Hard to imagine anything better, really!
Till next time,
Redesigned Young Labour website launched
Young Labour President Michael Wallmannsberger used his presentation to the Labour Party’s Annual Conference to launch the newly designed Young Labour website on Friday night last week (17 November), prompting comments that it is the best youth political website in New Zealand.
The site, which features a Government theme and the Young Labour logo at the top, is the second design that Young Labour has used since starting a site in the lead up to the General Election last year.
"The site design we had implemented last September was always supposed to be a first design, and we intended to replace it as soon as we could," commented Vice President Jordan Carter. "This year has been pretty busy, though, and this delayed any changes until the current design was started in August."
The site features information about Young Labour, our policy and organisational history, how to join, a media release archive and an archive of Future Lefts, our weekly email newsletter.
Over the next six weeks more content will be added, and we will keep readers up to date with progress through Future Lefts.
You can visit the website at
Young Labour Sector Day meeting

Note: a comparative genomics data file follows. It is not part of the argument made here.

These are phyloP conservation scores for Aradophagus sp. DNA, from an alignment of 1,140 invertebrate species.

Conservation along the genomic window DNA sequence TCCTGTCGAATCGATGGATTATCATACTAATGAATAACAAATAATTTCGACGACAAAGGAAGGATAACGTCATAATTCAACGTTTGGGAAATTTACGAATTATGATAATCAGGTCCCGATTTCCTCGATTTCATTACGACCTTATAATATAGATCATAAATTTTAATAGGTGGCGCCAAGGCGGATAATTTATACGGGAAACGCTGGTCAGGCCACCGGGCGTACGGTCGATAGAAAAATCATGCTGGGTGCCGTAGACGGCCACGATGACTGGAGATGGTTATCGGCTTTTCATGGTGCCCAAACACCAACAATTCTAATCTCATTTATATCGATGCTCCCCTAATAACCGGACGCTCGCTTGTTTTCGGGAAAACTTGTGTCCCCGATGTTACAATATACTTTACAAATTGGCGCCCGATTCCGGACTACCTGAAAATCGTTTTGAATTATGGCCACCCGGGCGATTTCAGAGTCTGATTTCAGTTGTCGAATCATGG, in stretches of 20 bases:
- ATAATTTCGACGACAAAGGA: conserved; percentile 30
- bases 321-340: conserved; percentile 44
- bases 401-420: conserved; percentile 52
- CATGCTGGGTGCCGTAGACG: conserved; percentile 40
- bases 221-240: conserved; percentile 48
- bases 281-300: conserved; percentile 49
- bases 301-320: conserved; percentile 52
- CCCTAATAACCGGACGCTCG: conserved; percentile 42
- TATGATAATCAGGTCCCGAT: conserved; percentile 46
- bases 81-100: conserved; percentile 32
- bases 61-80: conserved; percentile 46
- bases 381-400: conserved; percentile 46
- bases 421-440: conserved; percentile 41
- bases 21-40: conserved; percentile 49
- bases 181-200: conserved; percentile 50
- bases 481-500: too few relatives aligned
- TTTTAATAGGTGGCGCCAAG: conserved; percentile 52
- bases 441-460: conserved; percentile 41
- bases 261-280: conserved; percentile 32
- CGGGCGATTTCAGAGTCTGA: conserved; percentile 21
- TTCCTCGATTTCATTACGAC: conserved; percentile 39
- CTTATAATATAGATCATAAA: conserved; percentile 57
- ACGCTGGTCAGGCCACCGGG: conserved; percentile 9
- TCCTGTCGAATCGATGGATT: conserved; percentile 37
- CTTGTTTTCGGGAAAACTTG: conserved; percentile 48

Young Labour met in the flash Air New Zealand 1 room at the Wellington Town Hall for approximately eight hours on the Friday preceding Conference, with an ambitious agenda and an expectation that the programme would face some considerable interruptions.
The morning started with Executive reports, and then moved on to discussing a report about membership and diversity in the organisation, a report on the VP's presence at the IUSY Asia Pacific Committee meeting in September and the ongoing relationship with IUSY, and then went into lunch five minutes late.
In the afternoon, we had a session with Steve Chadwick (the MP who defeated Max Bradford in his formerly safe Rotorua seat) on youth health, and the hilight by far of the afternoon was a debate between Clayton Cosgrove (MP for Waimakariri) and Tim Barnett (MP for Chch Central) on the merits or otherwise of the controversial under-25 sticker scheme. After a vigorous and well-put debate from both sides, and a generous number of questions, the audience reaction left no doubt - Tim Barnett carried the day.
Young Labour also convened an SGM in the afternoon, to ratify continued membership of IUSY (, and to add a Rainbow Rep to the Executive. Future Lefts salutes Tony Milne from Christchurch, who was elected to the position. The meeting also discussed regional development of the organisation. The SGM also endorsed Alastair Cameron for the youth rep position on New Zealand Council (which he won the following day) and endorsed a queer issues policy for the Young Labour policy agenda. We wound up the afternoon late by looking through the remit book to find the most important issues to lobby on, and endorsing other NZ Council candidates, including Mike Williams and Pat Webster who later won the party's two senior positions.